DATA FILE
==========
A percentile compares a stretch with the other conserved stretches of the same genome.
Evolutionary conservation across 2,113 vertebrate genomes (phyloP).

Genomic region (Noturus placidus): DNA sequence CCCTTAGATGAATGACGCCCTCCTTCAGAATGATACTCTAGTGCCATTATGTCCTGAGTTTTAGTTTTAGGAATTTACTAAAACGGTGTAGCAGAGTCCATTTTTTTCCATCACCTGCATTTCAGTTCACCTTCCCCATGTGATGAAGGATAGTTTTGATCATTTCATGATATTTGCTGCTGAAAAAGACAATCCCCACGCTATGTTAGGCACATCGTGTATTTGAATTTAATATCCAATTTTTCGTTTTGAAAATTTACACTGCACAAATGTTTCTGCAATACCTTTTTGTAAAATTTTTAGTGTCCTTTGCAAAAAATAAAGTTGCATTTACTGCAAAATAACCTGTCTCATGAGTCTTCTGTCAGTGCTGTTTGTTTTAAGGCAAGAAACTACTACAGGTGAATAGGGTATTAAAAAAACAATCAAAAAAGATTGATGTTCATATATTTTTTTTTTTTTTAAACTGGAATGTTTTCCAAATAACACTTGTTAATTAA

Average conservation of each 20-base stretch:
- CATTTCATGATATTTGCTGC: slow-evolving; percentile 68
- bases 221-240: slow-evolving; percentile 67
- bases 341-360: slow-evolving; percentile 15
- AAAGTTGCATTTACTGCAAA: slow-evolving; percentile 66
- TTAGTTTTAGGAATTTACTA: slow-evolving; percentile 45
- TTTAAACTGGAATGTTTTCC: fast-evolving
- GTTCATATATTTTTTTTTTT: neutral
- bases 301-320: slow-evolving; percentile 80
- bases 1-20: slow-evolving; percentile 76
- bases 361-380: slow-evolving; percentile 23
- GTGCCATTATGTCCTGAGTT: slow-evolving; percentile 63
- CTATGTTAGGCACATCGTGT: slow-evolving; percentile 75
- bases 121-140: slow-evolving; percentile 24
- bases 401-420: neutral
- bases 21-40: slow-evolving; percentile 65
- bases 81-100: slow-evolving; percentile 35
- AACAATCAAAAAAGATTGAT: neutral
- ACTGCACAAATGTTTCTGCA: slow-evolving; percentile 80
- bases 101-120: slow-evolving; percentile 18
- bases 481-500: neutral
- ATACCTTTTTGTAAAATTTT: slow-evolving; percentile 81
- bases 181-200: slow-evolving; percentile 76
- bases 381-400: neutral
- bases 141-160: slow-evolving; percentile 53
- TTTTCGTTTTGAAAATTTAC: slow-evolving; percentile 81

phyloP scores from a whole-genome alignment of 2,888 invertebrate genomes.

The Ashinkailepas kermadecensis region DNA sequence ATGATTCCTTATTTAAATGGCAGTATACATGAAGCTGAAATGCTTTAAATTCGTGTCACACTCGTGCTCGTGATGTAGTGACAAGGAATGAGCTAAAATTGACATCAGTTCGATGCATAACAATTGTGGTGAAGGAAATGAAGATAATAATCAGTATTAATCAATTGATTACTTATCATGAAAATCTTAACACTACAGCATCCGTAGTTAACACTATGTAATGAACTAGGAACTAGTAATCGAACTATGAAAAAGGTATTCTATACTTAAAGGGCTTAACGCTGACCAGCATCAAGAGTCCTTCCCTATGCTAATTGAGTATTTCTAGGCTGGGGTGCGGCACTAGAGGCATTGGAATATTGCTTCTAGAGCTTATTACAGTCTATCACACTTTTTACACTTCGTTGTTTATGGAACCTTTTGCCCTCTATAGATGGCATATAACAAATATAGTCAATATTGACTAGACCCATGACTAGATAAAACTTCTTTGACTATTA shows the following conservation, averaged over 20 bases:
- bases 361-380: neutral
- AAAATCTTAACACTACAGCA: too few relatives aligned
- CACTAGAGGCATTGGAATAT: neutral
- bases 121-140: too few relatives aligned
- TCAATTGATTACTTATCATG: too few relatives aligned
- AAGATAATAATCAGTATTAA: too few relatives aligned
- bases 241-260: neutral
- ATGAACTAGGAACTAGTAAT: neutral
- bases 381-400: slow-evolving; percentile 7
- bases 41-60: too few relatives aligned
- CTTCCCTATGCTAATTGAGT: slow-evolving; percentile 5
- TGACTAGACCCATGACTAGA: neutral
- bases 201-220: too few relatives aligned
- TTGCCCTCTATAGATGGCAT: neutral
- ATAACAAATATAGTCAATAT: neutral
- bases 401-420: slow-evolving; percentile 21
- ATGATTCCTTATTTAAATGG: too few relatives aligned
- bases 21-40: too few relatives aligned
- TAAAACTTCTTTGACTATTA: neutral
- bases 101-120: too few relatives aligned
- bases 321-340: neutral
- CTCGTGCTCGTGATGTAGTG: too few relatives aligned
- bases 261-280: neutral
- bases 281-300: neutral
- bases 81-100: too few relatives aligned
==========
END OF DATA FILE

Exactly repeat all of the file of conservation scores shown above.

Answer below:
A percentile compares a stretch with the other conserved stretches of the same genome.
Evolutionary conservation across 2,113 vertebrate genomes (phyloP).

Genomic region (Noturus placidus): DNA sequence CCCTTAGATGAATGACGCCCTCCTTCAGAATGATACTCTAGTGCCATTATGTCCTGAGTTTTAGTTTTAGGAATTTACTAAAACGGTGTAGCAGAGTCCATTTTTTTCCATCACCTGCATTTCAGTTCACCTTCCCCATGTGATGAAGGATAGTTTTGATCATTTCATGATATTTGCTGCTGAAAAAGACAATCCCCACGCTATGTTAGGCACATCGTGTATTTGAATTTAATATCCAATTTTTCGTTTTGAAAATTTACACTGCACAAATGTTTCTGCAATACCTTTTTGTAAAATTTTTAGTGTCCTTTGCAAAAAATAAAGTTGCATTTACTGCAAAATAACCTGTCTCATGAGTCTTCTGTCAGTGCTGTTTGTTTTAAGGCAAGAAACTACTACAGGTGAATAGGGTATTAAAAAAACAATCAAAAAAGATTGATGTTCATATATTTTTTTTTTTTTTAAACTGGAATGTTTTCCAAATAACACTTGTTAATTAA

Average conservation of each 20-base stretch:
- CATTTCATGATATTTGCTGC: slow-evolving; percentile 68
- bases 221-240: slow-evolving; percentile 67
- bases 341-360: slow-evolving; percentile 15
- AAAGTTGCATTTACTGCAAA: slow-evolving; percentile 66
- TTAGTTTTAGGAATTTACTA: slow-evolving; percentile 45
- TTTAAACTGGAATGTTTTCC: fast-evolving
- GTTCATATATTTTTTTTTTT: neutral
- bases 301-320: slow-evolving; percentile 80
- bases 1-20: slow-evolving; percentile 76
- bases 361-380: slow-evolving; percentile 23
- GTGCCATTATGTCCTGAGTT: slow-evolving; percentile 63
- CTATGTTAGGCACATCGTGT: slow-evolving; percentile 75
- bases 121-140: slow-evolving; percentile 24
- bases 401-420: neutral
- bases 21-40: slow-evolving; percentile 65
- bases 81-100: slow-evolving; percentile 35
- AACAATCAAAAAAGATTGAT: neutral
- ACTGCACAAATGTTTCTGCA: slow-evolving; percentile 80
- bases 101-120: slow-evolving; percentile 18
- bases 481-500: neutral
- ATACCTTTTTGTAAAATTTT: slow-evolving; percentile 81
- bases 181-200: slow-evolving; percentile 76
- bases 381-400: neutral
- bases 141-160: slow-evolving; percentile 53
- TTTTCGTTTTGAAAATTTAC: slow-evolving; percentile 81

phyloP scores from a whole-genome alignment of 2,888 invertebrate genomes.

The Ashinkailepas kermadecensis region DNA sequence ATGATTCCTTATTTAAATGGCAGTATACATGAAGCTGAAATGCTTTAAATTCGTGTCACACTCGTGCTCGTGATGTAGTGACAAGGAATGAGCTAAAATTGACATCAGTTCGATGCATAACAATTGTGGTGAAGGAAATGAAGATAATAATCAGTATTAATCAATTGATTACTTATCATGAAAATCTTAACACTACAGCATCCGTAGTTAACACTATGTAATGAACTAGGAACTAGTAATCGAACTATGAAAAAGGTATTCTATACTTAAAGGGCTTAACGCTGACCAGCATCAAGAGTCCTTCCCTATGCTAATTGAGTATTTCTAGGCTGGGGTGCGGCACTAGAGGCATTGGAATATTGCTTCTAGAGCTTATTACAGTCTATCACACTTTTTACACTTCGTTGTTTATGGAACCTTTTGCCCTCTATAGATGGCATATAACAAATATAGTCAATATTGACTAGACCCATGACTAGATAAAACTTCTTTGACTATTA shows the following conservation, averaged over 20 bases:
- bases 361-380: neutral
- AAAATCTTAACACTACAGCA: too few relatives aligned
- CACTAGAGGCATTGGAATAT: neutral
- bases 121-140: too few relatives aligned
- TCAATTGATTACTTATCATG: too few relatives aligned
- AAGATAATAATCAGTATTAA: too few relatives aligned
- bases 241-260: neutral
- ATGAACTAGGAACTAGTAAT: neutral
- bases 381-400: slow-evolving; percentile 7
- bases 41-60: too few relatives aligned
- CTTCCCTATGCTAATTGAGT: slow-evolving; percentile 5
- TGACTAGACCCATGACTAGA: neutral
- bases 201-220: too few relatives aligned
- TTGCCCTCTATAGATGGCAT: neutral
- ATAACAAATATAGTCAATAT: neutral
- bases 401-420: slow-evolving; percentile 21
- ATGATTCCTTATTTAAATGG: too few relatives aligned
- bases 21-40: too few relatives aligned
- TAAAACTTCTTTGACTATTA: neutral
- bases 101-120: too few relatives aligned
- bases 321-340: neutral
- CTCGTGCTCGTGATGTAGTG: too few relatives aligned
- bases 261-280: neutral
- bases 281-300: neutral
- bases 81-100: too few relatives aligned